That “other disease” isn’t as sexy…

MDG #6 Logo- Fight HIV and other disseasesIts one of the world’s biggest killers, but it continues to be one of the most neglected diseases. Tuberculosis. It kills more people than AIDS, even though we’ve have the treatment for almost 40 years.

The sixth Millennium Development Goal is “Combat HIV/AIDS, Malaria, and other diseases.” We all know about HIV/AIDS. Amazing work has been done in the field of treatment, advocacy, education and human rights within the sphere of AIDS. Billions of dollars have been spent, rightly so, on combating the world epidemic.

But for all the attention and money that has been spent on HIV and AIDS, “other diseases” including TB have been largely ignored.

Craig David and Lee Reichman speak about TB
"If I can use my celebrity to bring awareness to TB, that's good. Its important" - Craig David

And at the UN Foundation/Mashable Digital Media Lounge, UN Goodwill Ambassador and musician Craig David threw his celebrity behind the cause. He was joined by Lucy Chesire, a TB/HIV survivor from Kenya and Lee Reichman, a leading academic in the field.

Closeup of Craig David, speaking about TBThe panel focused on two overarching problems that keep TB in the dark, so to speak: Ignorance and Stigma. Most people in industrialized nations don’t realize TB is still around. And those that do have it are afraid to self-report.

The lack of public interest results in a lack of funding, too. When asked if the profile of TB discouraged drug companies from developing better drugs, Lee Reichman answered, “Yes, yes and YES! Its a non sexy disease. People don’t care about it. Drug companies have to compete for profits…” As a result, there is an increased need for public-private partnerships, in order to get the drugs and treatments that we need.

TB Survivor speak about her experiences
"At the end of the day we are all connected by the air we breathe. And its in the air that TB can spread." - Lucy Chesire, TB survivor and activist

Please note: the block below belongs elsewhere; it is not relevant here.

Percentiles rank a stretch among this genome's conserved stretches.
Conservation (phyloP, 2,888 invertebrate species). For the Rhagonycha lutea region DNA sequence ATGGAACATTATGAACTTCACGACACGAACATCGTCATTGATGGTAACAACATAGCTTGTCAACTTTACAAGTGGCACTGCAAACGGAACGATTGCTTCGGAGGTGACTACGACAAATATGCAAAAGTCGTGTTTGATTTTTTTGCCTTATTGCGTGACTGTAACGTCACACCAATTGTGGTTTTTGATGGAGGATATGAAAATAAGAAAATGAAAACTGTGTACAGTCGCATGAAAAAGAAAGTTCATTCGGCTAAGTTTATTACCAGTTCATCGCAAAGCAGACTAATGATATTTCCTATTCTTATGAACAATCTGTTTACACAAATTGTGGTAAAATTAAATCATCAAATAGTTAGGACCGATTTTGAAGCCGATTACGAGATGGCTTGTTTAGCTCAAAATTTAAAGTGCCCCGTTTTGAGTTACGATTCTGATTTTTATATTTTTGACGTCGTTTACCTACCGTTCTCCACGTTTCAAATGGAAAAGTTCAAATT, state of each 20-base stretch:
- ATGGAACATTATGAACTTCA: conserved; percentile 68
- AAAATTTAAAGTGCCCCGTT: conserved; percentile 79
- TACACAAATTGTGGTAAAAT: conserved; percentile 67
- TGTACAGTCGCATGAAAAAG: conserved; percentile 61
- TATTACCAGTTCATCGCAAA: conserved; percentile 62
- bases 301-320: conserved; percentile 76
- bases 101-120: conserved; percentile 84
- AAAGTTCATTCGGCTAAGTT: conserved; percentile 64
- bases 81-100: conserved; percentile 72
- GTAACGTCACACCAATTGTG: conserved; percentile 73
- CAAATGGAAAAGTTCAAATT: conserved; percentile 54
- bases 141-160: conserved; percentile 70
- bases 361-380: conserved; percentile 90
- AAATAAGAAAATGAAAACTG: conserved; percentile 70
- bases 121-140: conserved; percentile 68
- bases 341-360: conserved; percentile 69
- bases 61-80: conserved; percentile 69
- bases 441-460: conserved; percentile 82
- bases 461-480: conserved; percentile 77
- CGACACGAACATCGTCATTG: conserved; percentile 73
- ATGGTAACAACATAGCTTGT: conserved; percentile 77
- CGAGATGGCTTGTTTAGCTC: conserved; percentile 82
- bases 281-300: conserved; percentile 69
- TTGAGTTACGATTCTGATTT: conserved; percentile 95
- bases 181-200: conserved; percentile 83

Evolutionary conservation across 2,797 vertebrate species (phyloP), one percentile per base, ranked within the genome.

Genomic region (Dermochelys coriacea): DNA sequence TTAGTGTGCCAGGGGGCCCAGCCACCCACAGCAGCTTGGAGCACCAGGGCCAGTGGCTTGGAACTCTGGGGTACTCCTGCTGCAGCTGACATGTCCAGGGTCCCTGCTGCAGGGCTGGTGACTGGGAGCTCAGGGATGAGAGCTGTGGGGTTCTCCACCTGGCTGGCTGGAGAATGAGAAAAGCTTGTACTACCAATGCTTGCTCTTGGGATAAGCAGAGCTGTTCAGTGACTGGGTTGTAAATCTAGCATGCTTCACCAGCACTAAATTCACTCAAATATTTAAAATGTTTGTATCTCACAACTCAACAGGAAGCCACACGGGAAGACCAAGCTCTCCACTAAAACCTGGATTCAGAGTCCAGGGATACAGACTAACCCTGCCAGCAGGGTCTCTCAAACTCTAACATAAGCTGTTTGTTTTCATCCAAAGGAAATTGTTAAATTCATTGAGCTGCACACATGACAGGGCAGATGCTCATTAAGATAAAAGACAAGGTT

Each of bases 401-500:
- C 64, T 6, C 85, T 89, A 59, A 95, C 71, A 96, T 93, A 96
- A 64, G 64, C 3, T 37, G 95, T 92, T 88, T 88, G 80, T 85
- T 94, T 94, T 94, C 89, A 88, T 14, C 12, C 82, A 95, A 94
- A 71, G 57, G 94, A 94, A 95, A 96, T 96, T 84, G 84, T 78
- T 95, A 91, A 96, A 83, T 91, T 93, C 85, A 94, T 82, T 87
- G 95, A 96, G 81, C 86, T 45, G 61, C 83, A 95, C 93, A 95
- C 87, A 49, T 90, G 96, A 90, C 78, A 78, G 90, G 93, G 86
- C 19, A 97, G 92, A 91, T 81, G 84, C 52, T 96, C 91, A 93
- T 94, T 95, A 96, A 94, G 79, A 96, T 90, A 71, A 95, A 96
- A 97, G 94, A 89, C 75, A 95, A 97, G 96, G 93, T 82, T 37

I’ve studied stigma reduction campaigns and have noted that  advocates for many health issues (AIDS, leprosy, some disabilities) have been able to shift the discourse from a medical model to a human rights model. There certainly seems to be some of that shift evident in TB strategies – Ms. Chesire mentioned participatory programs in her own country, Kenya, and the focus on empowering people with TB. I’m wondering what kind of networked advocacy efforts are in place with (for example) immigrant rights groups… I’ll be looking into this further. Any comments or case studies are welcome!

Glenn Close sets back Disability Rights 50 Years

Glenn Close has won an Emmy, a Golden Globe, a Tony, and has been nominated for an Oscar, but she still can’t seem to get a simple PSA right. She and her sister Jessie, who has bi-polar disorder, have recently launched a new campaign to reduce the stigma associated with mental illness- but are they doing more harm than good?

The main PSA for “Bring Change 2 Mind,” does anything but. It shows a crowded train station with hundreds of people milling through, with a few in white t-shirts. These t-shirts have titles and labels on them – such as from sister, better half, to schizophrenia to bi-polar. The purpose, I’m assuming, is to put a face to the diagnosis…